11 Miles, in Portraits

Construction photographer Tara Garner is taking nearly 400 portraits of workers from the MCTC project in San Diego
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San Diego County is in the midst of a massive public works project, building an 11-mile extension of its trolley system from the University of California San Diego campus to downtown San Diego. This includes train stations, bridges, dams, roadways and rail lines. The San Diego Association of Governments (SANDAG) is the owner of the project, and three national construction leaders, Stacy and Witbeck, Herzog, and Skanska, have come together to form a fully integrated joint venture known as MCTC (Mid-Coast Transit Constructors). There are about 350 craftsmen, 120 staff members and scores more subcontractors turning this $1.3 billion construction project into a reality. And Tara Garner, owner of Under Construction Photography in Ventura County, California, is doing her best to photograph as many of them as possible.

Eric Meisgeier of Stacy and Witbeck, who is a deputy project manager for MCTC, first saw Garner’s photographs on LinkedIn. “She had a picture that really struck me. In construction, everybody takes pictures of what we are building. Nobody takes a lot of pictures of the people involved in it,” he said. Meisgeier reached out to Garner to see if she would come down and take some shots of the people working on the project.

That turned into an assignment that is still ongoing: so far Garner has taken photographs of over 300 workers from dozens of crews. At the end of the project, she’ll present printed portraits to the workers. She’s also working on compiling a book that documents the workers and the project. But because this is so unusual, she’s sort of starting from scratch and having to figure out how to do this on her own. There’s no blueprint for this type of project. It’s to MCTC’s credit that when Meisgeier discussed the idea of Garner shooting portraits of all the craftsmen, they were immediately on board.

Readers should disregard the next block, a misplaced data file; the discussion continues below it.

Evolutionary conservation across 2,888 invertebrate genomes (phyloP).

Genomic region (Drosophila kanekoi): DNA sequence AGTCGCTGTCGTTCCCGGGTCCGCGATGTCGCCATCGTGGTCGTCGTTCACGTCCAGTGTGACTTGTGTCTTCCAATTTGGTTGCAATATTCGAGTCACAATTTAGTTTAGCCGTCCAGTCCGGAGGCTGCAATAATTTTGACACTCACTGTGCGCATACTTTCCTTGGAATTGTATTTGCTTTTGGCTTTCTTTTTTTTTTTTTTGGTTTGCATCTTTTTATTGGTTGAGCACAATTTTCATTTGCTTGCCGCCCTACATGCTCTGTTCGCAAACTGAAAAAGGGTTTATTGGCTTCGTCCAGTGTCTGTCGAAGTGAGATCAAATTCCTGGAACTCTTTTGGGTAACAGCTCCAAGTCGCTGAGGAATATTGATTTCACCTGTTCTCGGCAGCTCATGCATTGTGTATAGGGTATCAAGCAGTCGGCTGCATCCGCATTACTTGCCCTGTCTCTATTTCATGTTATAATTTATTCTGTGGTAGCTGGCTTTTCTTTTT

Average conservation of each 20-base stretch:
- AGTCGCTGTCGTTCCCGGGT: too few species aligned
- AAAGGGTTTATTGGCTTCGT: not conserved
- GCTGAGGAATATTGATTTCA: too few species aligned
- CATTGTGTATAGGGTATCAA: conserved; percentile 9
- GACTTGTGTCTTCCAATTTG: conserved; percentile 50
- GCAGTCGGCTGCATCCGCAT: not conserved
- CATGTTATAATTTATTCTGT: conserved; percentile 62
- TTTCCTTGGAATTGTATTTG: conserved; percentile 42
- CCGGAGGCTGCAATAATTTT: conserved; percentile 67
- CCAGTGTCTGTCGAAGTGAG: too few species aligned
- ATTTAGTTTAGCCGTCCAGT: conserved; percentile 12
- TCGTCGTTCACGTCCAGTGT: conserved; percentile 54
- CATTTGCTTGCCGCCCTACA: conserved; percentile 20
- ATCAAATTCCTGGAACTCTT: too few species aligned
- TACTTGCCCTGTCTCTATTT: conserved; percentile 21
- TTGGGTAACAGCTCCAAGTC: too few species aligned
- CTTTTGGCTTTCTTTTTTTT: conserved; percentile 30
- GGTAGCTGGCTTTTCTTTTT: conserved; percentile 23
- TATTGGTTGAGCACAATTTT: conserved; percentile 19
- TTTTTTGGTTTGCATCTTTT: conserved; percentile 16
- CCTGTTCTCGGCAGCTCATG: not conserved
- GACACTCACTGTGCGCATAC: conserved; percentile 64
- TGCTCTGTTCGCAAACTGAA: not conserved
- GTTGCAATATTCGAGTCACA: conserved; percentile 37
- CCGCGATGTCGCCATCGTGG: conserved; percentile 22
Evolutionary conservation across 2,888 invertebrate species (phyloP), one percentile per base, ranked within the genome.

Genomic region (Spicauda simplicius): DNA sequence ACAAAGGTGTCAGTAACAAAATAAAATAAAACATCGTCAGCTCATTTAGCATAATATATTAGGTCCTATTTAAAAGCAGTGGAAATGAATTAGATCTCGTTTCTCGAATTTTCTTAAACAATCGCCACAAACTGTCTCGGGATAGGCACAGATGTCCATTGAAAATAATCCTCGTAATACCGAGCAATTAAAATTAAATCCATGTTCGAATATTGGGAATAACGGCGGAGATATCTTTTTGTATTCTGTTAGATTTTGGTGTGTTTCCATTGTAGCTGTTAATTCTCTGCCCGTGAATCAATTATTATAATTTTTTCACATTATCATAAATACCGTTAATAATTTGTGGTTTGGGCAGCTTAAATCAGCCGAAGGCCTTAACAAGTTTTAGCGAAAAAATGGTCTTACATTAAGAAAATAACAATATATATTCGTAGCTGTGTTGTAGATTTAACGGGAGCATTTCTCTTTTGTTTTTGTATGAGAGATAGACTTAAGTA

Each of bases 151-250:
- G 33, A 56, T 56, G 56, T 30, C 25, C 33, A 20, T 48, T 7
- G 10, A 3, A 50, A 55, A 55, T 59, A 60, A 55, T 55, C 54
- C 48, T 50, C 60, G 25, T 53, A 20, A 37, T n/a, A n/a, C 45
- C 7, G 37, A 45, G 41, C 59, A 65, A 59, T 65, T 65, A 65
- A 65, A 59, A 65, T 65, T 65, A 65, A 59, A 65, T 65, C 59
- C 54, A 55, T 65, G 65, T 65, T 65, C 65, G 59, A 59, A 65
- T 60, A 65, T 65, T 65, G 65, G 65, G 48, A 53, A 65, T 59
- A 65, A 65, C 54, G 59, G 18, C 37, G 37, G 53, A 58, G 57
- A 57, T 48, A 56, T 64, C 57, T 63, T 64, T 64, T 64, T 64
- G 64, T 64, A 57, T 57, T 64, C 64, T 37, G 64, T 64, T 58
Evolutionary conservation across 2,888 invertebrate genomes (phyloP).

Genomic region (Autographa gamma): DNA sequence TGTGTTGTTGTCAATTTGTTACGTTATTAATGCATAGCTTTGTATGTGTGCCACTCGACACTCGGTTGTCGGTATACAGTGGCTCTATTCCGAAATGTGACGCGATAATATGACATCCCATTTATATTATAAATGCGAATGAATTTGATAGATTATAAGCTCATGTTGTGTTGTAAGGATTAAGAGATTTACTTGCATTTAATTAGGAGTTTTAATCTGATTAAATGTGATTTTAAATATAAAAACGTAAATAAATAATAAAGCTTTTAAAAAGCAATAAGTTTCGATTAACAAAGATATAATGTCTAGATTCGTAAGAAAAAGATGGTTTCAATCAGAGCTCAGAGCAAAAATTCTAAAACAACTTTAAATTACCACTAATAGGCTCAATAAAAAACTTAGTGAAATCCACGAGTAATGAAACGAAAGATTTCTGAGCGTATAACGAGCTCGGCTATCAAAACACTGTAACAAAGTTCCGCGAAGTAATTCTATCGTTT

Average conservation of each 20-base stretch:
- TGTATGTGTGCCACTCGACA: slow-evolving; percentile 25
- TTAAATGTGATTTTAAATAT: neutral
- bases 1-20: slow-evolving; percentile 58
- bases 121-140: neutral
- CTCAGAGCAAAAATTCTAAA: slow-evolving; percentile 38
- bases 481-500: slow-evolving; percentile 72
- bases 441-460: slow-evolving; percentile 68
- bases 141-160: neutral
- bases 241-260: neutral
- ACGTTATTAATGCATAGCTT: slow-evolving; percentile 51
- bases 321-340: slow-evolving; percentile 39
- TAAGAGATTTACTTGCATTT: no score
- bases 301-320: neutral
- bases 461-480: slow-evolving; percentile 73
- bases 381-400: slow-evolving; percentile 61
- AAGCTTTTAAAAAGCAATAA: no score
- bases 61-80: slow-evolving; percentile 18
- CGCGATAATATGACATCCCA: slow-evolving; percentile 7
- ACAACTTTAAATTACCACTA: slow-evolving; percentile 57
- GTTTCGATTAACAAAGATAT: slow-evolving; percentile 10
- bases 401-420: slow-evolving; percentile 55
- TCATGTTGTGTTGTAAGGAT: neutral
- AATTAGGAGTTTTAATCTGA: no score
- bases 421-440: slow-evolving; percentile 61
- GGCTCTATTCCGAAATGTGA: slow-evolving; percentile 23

This is perhaps why people who speak about MCTC, people who know, talk about what a special job it is. How well everybody gets along, the special connection between the workers. People tell Meisgeier all the time that MCTC is the best project they’ve ever worked on; his answer is that the job is successful but it’s successful because of the people. He wanted to mark that teamwork in a special way with Garner’s photography. Ricardo Martinez, a foreman on site who is in charge of bridge falsework, and who had his portrait taken by Garner, called MCTC “a great brotherhood,” one where people feel appreciated by the management. “It’s not all the time where your company has [someone] coming around, pulling you out while you’re working to take some pictures,” he added.

Garner sees firsthand the effect these portraits have on folks. She herself comes from a family of ironworkers going five generations back. Her father was an ironworker  and she wishes she had a portrait of him like the ones she’s taking of others. One of her goals is to give something back to the workers who give so much of themselves to build our world—including their bodies. When she walks onto a site with a camera and explains what she’s there to do, the workers are flattered. “They kind of turn into hams,” she said, posing for shots and making sure they’re even more focused than usual.

“It brings something special to the workers,” added Garner. “It really brings the humanity into the industry of who these people are.”